Should PM Boris Johnson resign? Donald Trump says, 'he's not going anywhere'

New Delhi, Delhi, IndiaUpdated: Sep 25, 2019, 12:34 AM IST
main img
File photo: US President Donald Trump with British Prime Minister Boris Johnson Photograph:(AFP)

Story highlights

'It takes a man like this to get it done," Trump said of Johnson, adding, "I think he is going to get it done."

US President Donald Trump threw his weight Tuesday behind Boris Johnson's plan to exit the European Union as the British leader suffered a major setback in court.

Trump said it took a man such as Johnson to get Brexit done and that Brexit had to be done.

"It takes a man like this to get it done," Trump said of Johnson, adding, "I think he is going to get it done."

"It would be a terrible thing to do it any other way," Trump added as the pair met on the sidelines of the United Nations General Assembly. 

Trump also dismissed British opposition demands that Johnson should resign after the Supreme Court ruled he had acted unlawfully.

Asked by reporters about calls for Johnson to resign, Trump said, "I'll tell you, I know him well, he’s not going anywhere."

Watch: Trouble follows Boris Johnson, wherever he goes!

Johnson on Tuesday vowed to press ahead with his plan for Brexit on October 31, despite a momentous Supreme Court ruling that found his decision to suspend parliament unlawful.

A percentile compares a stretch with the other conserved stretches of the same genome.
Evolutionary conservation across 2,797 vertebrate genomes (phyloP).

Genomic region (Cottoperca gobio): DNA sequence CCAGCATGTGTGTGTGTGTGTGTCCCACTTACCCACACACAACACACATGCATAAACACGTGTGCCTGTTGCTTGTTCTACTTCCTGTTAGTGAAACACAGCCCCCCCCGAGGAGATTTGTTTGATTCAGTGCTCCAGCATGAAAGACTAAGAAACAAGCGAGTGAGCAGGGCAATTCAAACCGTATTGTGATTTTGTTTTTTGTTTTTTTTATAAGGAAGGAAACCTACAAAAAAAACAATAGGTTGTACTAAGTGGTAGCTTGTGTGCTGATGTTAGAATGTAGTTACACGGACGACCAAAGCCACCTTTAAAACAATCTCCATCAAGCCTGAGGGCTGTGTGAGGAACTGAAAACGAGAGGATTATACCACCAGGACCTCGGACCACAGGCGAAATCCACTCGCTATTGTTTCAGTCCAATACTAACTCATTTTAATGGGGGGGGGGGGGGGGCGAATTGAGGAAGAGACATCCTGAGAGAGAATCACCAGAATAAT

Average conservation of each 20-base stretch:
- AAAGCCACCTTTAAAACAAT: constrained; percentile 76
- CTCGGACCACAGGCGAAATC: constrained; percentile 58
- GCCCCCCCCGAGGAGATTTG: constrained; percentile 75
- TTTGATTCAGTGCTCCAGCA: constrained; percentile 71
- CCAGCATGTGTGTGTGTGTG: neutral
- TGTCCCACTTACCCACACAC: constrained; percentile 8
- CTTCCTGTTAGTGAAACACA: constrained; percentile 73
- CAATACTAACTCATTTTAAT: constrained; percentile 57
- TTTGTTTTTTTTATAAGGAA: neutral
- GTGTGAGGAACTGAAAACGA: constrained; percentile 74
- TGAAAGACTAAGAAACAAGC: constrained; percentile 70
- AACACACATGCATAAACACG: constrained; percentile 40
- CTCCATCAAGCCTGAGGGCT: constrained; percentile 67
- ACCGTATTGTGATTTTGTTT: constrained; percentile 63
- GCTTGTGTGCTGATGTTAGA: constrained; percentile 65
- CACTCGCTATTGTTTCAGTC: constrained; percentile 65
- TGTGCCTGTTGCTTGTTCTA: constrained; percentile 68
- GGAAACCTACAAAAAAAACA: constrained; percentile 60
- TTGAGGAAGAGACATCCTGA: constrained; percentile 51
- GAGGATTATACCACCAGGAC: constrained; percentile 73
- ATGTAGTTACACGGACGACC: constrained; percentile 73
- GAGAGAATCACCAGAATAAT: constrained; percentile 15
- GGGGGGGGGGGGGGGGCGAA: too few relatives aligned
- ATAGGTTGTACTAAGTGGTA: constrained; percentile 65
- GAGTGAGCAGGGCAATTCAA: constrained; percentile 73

The American president told reporters that he had "no reaction" when he heard that Britain's highest court had ruled against Johnson.

"He's a professional. It's just another day in the office," Trump said of his British counterpart.

The ruling came after a series of defeats in parliament that had curbed Johnson's plans to leave the EU at the end of next month even without a divorce deal with Brussels.

Three years after the 2016 Brexit referendum, Johnson has insisted Britain must leave the EU without further delays, but lawmakers fear the disruptive impact of exiting without a deal with Brussels.

Johnson told reporters in New York that he "strongly disagreed" with the court decision but said he would respect it.

He also renewed his calls for Jeremy Corbyn, the leader of Britain's main opposition Labour party, to back a general election.

Corbyn said Johnson should resign after the court judgement.